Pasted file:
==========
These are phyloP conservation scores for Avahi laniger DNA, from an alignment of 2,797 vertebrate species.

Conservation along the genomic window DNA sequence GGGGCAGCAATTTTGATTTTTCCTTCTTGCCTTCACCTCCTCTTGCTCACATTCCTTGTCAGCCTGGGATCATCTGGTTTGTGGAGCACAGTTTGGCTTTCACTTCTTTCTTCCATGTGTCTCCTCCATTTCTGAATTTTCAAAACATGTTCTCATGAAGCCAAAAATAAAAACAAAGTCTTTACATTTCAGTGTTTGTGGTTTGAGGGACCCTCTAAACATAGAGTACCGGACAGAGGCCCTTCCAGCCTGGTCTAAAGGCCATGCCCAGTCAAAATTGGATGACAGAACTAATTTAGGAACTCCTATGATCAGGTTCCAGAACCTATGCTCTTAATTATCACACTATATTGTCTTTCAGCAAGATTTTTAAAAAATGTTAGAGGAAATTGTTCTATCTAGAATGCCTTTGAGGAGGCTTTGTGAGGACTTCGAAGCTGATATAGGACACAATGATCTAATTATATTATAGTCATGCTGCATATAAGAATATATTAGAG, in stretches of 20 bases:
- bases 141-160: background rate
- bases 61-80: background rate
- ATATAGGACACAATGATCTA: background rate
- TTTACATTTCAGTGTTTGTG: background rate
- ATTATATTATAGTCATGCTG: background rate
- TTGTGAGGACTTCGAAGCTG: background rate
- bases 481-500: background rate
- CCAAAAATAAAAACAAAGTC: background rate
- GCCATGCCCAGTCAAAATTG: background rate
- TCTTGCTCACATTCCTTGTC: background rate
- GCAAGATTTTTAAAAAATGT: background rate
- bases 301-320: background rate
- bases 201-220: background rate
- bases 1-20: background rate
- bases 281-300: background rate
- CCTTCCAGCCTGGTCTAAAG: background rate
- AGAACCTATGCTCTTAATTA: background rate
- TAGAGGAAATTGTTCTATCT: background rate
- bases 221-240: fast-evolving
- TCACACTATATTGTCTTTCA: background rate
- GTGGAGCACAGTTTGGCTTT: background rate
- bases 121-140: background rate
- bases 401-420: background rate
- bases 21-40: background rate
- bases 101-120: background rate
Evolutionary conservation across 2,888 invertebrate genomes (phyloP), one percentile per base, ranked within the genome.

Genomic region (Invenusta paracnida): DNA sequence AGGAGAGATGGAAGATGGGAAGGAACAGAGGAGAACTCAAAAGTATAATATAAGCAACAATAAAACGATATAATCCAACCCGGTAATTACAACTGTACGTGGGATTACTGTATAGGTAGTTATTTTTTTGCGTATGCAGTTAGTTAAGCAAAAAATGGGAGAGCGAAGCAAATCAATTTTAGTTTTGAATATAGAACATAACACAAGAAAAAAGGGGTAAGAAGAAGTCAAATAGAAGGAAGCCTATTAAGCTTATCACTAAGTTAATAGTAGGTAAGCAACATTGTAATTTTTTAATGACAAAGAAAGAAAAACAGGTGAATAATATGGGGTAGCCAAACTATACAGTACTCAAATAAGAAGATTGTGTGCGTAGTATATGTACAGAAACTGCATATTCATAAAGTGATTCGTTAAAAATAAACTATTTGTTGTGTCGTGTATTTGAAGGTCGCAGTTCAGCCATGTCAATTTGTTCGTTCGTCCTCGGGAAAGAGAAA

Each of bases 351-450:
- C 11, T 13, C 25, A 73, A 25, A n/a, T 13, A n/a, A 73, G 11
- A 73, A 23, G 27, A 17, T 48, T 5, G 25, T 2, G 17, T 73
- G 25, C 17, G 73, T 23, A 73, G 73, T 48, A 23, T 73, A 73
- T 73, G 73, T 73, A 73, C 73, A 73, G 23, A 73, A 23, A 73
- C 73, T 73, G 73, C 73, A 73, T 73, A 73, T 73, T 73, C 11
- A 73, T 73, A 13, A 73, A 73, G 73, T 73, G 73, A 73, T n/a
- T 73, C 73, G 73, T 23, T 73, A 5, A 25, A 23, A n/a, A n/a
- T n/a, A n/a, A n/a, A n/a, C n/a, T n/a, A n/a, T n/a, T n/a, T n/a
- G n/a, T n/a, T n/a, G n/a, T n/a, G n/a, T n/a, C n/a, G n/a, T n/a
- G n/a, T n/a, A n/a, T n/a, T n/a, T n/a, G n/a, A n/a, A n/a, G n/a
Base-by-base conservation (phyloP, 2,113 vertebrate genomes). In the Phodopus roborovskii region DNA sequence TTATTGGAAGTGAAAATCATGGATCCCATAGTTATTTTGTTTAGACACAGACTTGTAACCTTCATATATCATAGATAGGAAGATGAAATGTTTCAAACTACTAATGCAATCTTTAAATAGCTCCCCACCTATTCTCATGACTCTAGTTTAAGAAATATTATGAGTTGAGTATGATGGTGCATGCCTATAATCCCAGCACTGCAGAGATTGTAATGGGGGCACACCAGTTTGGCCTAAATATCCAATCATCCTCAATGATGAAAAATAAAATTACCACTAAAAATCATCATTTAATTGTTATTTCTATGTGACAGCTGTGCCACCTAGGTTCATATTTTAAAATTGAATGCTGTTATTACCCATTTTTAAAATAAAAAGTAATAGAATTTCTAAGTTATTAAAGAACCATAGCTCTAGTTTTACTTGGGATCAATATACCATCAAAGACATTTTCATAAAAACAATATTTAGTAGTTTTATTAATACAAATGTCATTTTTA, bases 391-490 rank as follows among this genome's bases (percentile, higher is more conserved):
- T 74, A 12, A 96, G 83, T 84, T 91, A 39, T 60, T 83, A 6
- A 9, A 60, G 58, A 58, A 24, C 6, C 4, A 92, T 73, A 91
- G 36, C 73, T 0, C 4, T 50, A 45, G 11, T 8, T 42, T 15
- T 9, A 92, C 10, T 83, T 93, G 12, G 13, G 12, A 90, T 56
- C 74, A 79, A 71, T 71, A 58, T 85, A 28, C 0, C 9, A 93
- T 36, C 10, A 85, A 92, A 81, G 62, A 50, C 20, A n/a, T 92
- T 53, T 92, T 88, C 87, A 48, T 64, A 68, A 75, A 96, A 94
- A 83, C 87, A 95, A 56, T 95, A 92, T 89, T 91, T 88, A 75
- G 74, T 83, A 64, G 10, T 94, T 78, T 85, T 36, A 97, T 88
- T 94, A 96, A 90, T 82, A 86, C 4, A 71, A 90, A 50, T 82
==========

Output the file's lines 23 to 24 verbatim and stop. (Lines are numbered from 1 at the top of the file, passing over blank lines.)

- GTGGAGCACAGTTTGGCTTT: background rate
- bases 121-140: background rate